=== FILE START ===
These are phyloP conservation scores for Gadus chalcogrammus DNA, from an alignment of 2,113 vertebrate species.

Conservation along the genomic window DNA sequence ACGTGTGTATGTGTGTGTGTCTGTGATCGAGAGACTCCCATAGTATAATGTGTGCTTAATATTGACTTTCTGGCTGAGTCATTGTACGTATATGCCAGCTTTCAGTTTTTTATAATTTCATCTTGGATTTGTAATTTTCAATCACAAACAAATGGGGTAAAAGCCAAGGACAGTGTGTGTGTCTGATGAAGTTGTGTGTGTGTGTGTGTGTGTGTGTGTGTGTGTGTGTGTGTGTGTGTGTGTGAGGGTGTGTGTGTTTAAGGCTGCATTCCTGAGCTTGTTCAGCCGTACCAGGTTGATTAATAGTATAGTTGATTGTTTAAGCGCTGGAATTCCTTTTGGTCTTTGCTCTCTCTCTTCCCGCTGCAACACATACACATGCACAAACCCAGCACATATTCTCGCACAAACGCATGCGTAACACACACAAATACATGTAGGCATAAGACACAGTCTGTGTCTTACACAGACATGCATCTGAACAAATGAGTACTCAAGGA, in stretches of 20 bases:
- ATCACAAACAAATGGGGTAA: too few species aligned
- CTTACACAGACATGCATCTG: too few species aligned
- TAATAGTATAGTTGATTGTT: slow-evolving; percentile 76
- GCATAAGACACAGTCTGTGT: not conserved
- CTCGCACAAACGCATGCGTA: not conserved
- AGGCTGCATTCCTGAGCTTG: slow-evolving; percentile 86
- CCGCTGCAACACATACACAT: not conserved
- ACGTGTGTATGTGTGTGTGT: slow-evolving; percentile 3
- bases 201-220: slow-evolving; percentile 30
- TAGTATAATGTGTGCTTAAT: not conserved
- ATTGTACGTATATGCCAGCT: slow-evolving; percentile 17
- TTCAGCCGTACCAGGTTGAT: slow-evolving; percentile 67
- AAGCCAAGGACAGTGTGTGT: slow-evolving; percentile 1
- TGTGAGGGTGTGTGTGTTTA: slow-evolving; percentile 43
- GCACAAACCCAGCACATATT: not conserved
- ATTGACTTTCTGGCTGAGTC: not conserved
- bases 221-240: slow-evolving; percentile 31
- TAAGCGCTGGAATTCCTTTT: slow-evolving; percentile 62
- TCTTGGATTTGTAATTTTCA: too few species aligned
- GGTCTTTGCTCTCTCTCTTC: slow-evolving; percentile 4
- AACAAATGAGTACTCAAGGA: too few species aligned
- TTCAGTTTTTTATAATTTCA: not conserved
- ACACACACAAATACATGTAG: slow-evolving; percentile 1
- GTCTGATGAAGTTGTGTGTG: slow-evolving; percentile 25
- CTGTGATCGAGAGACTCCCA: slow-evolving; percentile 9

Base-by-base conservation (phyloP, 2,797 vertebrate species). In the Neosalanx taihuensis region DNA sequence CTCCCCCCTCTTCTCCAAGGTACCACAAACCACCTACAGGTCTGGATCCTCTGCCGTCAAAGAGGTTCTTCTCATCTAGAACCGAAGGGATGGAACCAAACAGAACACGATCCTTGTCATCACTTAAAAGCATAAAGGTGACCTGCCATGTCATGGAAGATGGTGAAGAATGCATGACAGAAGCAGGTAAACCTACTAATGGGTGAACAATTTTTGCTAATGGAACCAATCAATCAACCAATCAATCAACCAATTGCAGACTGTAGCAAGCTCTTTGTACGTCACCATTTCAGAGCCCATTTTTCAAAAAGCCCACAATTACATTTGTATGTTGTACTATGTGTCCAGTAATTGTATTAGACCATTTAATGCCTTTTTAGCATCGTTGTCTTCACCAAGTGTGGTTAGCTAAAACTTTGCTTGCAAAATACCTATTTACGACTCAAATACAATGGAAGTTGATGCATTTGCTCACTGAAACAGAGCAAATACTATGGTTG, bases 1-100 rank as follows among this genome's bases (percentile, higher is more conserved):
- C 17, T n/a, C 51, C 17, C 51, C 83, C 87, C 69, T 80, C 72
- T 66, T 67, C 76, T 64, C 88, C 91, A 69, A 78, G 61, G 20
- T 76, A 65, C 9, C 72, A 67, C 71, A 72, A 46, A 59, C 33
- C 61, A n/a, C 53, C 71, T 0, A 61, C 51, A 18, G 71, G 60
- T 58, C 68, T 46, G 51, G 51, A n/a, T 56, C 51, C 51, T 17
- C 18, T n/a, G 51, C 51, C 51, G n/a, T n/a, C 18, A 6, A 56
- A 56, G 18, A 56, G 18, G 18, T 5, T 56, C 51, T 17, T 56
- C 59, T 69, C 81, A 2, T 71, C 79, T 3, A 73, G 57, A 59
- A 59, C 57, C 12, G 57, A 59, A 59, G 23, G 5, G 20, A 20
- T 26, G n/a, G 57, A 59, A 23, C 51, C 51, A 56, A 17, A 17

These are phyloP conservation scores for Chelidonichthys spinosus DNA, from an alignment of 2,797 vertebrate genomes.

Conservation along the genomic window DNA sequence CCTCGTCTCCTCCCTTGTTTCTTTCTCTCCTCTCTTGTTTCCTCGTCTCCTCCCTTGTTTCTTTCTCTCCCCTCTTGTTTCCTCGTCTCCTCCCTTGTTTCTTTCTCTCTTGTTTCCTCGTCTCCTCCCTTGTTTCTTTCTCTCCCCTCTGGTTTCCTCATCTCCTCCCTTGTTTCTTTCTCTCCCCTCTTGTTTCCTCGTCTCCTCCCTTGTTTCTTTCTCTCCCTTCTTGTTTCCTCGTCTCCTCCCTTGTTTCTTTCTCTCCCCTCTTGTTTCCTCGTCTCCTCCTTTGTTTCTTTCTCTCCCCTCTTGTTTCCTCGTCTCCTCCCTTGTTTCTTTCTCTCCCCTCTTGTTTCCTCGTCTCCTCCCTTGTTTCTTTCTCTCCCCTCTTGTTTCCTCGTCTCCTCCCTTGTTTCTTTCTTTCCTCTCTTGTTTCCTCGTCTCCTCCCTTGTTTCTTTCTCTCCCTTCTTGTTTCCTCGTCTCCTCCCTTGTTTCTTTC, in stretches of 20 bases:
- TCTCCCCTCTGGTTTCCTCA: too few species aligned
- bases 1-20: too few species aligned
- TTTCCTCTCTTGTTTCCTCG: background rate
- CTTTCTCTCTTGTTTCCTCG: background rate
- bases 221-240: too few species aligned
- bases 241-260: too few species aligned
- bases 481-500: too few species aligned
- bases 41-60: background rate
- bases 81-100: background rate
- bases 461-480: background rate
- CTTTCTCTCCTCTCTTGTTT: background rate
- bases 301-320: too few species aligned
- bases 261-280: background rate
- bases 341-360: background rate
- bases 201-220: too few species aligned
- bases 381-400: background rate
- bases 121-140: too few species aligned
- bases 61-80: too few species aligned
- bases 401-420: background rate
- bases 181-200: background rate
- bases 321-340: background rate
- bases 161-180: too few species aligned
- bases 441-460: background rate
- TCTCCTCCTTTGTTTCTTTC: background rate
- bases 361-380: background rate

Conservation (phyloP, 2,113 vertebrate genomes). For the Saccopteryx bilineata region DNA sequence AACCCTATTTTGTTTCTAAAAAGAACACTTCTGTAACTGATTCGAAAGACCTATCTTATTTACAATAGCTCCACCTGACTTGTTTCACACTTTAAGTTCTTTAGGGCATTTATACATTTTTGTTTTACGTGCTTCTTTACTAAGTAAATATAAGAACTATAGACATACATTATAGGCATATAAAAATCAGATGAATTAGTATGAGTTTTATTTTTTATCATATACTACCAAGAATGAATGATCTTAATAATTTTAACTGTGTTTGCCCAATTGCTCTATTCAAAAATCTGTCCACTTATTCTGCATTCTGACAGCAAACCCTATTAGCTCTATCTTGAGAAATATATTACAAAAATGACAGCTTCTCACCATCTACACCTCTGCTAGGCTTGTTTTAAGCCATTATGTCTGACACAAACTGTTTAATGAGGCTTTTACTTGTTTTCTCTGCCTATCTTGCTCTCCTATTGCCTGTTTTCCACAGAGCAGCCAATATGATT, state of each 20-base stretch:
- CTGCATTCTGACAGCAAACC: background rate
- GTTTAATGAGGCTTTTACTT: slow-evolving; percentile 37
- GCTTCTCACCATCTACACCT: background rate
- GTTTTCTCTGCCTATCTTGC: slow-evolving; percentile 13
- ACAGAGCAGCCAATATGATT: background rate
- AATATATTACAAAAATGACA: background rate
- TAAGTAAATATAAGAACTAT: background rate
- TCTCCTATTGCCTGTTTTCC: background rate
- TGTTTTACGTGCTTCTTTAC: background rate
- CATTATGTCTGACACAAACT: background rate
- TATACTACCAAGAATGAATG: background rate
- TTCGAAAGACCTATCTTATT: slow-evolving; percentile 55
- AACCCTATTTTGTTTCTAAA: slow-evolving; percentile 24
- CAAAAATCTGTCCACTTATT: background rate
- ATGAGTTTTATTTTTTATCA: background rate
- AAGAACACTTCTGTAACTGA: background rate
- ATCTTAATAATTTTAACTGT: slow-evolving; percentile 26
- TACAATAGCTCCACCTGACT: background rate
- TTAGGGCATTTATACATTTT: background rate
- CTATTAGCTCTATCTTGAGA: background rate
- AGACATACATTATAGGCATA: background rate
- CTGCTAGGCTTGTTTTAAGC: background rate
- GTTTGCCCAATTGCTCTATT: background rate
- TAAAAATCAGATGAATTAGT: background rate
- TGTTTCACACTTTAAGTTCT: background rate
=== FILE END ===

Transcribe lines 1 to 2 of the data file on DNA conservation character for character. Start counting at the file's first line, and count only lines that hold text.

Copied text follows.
These are phyloP conservation scores for Gadus chalcogrammus DNA, from an alignment of 2,113 vertebrate species.

Conservation along the genomic window DNA sequence ACGTGTGTATGTGTGTGTGTCTGTGATCGAGAGACTCCCATAGTATAATGTGTGCTTAATATTGACTTTCTGGCTGAGTCATTGTACGTATATGCCAGCTTTCAGTTTTTTATAATTTCATCTTGGATTTGTAATTTTCAATCACAAACAAATGGGGTAAAAGCCAAGGACAGTGTGTGTGTCTGATGAAGTTGTGTGTGTGTGTGTGTGTGTGTGTGTGTGTGTGTGTGTGTGTGTGTGTGTGAGGGTGTGTGTGTTTAAGGCTGCATTCCTGAGCTTGTTCAGCCGTACCAGGTTGATTAATAGTATAGTTGATTGTTTAAGCGCTGGAATTCCTTTTGGTCTTTGCTCTCTCTCTTCCCGCTGCAACACATACACATGCACAAACCCAGCACATATTCTCGCACAAACGCATGCGTAACACACACAAATACATGTAGGCATAAGACACAGTCTGTGTCTTACACAGACATGCATCTGAACAAATGAGTACTCAAGGA, in stretches of 20 bases: